SCRANTON, Pa., Oct 23 (Reuters) - Democratic U.S. presidential contender Joe Biden attacked President Donald Trump's economic policies on Wednesday, telling voters in the electoral battleground state of Pennsylvania that the middle class is "in trouble."
"I don't think Donald Trump is capable of understanding that - he doesn't seem to have any sense of empathy at all," Biden said before an audience of more than 200 people in Scranton, Pennsylvania, the Rust Belt town where he grew up.
Biden said Trump is squandering a strong economy left behind by former President Barack Obama, whom Biden served as vice president. Biden has focused his fire on the Republican president instead of the rivals in his own Democratic party.
"The middle class built this country," Biden said, but "they're in trouble" with many lacking healthcare or struggling to pay their bills.
Pennsylvania will be a key to the 2020 presidential election. Trump won the state in 2016 against Democrat Hillary Clinton by just 44,292 votes.
Trump is due to speak later on Wednesday at an oil-and-gas industry event in Pittsburgh. A spokeswoman for his campaign, Erin Perrine, said in a statement that Biden is out of touch with the American middle class.
"Under the Trump Administration workers are thriving, unemployment has hit record lows, wages are rising and all while taxes have been cut across the board - benefiting ALL Americans," she said.
Biden turned his attention to the economy after spending much of the past several weeks attacking Trump for his decision to pull forces out of Syria and the president's allegations, offered without evidence, about the foreign business dealings of Biden's son Hunter.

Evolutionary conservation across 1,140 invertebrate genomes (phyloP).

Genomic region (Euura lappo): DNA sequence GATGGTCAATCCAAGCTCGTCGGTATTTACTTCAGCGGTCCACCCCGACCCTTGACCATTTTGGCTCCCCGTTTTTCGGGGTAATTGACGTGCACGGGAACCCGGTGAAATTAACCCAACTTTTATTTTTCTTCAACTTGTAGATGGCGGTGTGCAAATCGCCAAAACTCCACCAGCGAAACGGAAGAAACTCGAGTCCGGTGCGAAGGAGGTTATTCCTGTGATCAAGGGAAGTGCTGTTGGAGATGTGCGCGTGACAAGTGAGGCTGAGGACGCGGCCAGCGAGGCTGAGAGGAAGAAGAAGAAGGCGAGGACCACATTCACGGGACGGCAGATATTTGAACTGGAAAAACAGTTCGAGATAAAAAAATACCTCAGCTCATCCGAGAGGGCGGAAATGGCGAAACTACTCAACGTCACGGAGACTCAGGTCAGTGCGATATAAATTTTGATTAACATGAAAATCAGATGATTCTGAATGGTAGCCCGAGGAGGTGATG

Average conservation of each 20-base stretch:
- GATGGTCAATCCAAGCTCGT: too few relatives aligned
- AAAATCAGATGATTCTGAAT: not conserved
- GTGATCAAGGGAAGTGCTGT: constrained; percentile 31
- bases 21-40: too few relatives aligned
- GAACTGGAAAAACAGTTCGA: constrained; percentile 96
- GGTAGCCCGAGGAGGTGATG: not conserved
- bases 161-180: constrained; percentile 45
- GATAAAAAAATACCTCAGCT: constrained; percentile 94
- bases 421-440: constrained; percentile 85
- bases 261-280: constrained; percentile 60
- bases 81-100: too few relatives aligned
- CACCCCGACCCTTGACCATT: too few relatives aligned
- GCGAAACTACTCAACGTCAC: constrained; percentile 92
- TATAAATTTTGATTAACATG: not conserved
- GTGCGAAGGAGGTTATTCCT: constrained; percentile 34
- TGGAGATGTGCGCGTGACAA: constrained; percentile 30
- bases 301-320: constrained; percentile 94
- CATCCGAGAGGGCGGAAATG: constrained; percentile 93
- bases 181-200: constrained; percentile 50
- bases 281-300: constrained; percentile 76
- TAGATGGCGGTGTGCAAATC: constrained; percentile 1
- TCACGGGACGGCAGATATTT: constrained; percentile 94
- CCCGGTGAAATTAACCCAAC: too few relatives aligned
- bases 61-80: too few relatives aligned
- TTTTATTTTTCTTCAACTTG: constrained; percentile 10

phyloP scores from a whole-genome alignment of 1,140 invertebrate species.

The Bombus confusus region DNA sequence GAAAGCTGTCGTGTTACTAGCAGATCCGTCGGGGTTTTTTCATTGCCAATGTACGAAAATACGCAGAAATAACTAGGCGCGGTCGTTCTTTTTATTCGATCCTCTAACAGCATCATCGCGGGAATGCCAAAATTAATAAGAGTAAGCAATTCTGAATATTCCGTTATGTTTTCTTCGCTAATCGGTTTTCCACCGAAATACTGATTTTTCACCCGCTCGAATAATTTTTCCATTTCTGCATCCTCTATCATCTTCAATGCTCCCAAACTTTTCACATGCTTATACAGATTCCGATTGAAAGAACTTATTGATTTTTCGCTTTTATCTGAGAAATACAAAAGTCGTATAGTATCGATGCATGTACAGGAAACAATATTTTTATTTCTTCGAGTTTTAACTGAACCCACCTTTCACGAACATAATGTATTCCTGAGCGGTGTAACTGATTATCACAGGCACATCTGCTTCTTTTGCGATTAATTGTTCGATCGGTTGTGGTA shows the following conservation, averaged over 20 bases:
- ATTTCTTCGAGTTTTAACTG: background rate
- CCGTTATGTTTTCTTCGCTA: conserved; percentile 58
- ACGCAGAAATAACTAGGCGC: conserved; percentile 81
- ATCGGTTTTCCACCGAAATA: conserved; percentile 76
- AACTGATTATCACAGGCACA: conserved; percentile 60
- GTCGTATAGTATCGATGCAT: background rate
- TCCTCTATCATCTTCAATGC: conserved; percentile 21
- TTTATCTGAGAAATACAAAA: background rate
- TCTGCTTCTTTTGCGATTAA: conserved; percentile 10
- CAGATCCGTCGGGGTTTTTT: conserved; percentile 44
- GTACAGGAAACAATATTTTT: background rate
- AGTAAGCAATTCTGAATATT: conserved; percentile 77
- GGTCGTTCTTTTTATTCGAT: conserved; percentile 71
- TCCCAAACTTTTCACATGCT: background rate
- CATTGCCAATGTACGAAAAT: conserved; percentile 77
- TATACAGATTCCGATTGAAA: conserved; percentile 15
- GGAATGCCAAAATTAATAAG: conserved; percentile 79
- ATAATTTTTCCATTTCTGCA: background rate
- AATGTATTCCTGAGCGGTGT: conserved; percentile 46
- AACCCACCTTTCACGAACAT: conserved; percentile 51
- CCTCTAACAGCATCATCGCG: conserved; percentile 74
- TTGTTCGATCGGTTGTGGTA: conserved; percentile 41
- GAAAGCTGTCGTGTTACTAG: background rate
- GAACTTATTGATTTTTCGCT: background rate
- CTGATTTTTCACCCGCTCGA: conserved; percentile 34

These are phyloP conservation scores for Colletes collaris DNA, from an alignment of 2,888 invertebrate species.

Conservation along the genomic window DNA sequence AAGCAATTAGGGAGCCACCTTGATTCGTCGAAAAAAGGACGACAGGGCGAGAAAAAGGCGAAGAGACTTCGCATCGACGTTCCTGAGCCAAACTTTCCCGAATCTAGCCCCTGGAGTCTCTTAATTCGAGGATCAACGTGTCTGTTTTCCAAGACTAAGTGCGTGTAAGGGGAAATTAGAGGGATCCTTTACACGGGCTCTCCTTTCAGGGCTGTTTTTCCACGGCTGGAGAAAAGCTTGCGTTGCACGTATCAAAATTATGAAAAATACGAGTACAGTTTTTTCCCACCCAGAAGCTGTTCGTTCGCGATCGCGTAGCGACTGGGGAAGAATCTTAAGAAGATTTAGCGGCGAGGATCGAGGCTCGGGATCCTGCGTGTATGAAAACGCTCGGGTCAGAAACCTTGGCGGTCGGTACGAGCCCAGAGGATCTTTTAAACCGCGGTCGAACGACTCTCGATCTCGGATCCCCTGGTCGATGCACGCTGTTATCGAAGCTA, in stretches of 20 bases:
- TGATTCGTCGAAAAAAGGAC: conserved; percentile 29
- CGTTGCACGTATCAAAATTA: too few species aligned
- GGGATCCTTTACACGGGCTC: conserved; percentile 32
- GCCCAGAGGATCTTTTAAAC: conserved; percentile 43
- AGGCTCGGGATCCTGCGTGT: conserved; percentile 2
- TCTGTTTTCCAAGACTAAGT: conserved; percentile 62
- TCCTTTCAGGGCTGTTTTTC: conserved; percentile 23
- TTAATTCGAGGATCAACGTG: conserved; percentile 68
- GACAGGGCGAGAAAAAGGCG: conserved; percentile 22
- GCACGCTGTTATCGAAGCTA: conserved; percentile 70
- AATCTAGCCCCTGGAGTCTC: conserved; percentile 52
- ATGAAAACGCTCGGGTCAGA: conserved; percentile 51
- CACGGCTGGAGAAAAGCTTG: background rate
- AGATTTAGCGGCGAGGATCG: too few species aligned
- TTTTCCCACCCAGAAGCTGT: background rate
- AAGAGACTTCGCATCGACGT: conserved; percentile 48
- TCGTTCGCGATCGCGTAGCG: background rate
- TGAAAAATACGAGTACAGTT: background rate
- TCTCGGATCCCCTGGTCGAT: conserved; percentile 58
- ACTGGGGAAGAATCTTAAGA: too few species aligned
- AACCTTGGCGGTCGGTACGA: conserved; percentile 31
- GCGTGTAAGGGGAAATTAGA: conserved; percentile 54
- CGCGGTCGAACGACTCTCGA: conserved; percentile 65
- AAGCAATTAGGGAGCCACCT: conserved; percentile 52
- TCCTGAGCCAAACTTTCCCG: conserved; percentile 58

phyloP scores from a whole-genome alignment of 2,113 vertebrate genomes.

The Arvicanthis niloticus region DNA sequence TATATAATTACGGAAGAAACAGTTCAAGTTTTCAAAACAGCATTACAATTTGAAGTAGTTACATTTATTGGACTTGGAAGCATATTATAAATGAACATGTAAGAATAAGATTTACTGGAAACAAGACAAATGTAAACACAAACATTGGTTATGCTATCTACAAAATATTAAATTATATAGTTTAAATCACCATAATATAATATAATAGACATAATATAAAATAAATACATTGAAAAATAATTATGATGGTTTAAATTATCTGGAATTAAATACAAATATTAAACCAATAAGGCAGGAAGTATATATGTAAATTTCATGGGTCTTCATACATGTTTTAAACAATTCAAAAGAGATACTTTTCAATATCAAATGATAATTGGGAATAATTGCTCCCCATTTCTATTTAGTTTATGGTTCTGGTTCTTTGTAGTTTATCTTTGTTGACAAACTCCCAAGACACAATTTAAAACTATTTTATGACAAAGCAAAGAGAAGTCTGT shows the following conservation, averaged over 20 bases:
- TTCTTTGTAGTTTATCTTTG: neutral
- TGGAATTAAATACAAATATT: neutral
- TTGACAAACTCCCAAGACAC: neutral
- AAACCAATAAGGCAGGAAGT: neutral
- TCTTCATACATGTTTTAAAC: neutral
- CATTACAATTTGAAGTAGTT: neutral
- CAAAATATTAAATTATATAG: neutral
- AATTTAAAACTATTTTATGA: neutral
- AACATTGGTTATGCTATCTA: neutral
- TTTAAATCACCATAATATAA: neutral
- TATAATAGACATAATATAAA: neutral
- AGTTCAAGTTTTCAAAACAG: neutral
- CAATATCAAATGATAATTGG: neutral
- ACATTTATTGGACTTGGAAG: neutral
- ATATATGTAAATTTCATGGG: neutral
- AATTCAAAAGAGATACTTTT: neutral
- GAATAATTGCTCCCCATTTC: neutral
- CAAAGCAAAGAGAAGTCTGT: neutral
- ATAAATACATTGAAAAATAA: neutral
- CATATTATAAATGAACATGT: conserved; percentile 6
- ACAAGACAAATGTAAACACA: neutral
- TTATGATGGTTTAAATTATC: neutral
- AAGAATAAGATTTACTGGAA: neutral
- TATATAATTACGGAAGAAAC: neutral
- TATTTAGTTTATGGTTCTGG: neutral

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Trump is running on a jobs-and-growth program, touting unemployment rates at multi-decade lows during the longest U.S. economic expansion on record. Yet many voters are angry over economic inequality and afraid of slowing growth and a potential recession as the benefits of a 2017 tax cut fade and tariffs on Chinese imports hurt American farmers and manufacturers.
Democratic candidates have unveiled a slew of economic proposals meant to invest in future generations and reverse wealth and income inequality. Biden has stopped short of supporting the most aggressive policies including universal income guarantees and imposing federal taxes on wealth, not just income.
"I'm honestly more conservative but I get good vibes from him," said Dan Amon, 18, a student at the University of Scranton who attended the speech and is considering voting in the Democratic primary for Biden. "The other Democratic candidates - they're a little too extreme to me."
Biden has yet to release his own full economic plan. He has pledged to raise the U.S. minimum wage to $15 an hour from the current $7.25, and has released targeted spending proposals from higher education to healthcare.
He has criticized his opponents, including U.S. Senator Elizabeth Warren of Massachusetts and U.S. Senator Bernie Sanders of Vermont, for lack of specifics about the wealth tax they support or how they would pay for proposals such as a Medicare for All plan based on the government health insurance program for Americans 65 and older.
The former vice president has promised to pay for his own plans largely by raising taxes on high-income earners. Biden would, for instance, hike the marginal tax rate on the highest earners back to 39.6% from 37%, to which it was lowered under the Republicans' 2017 tax bill. (Reporting by Trevor Hunnicutt; Editing by David Gregorio)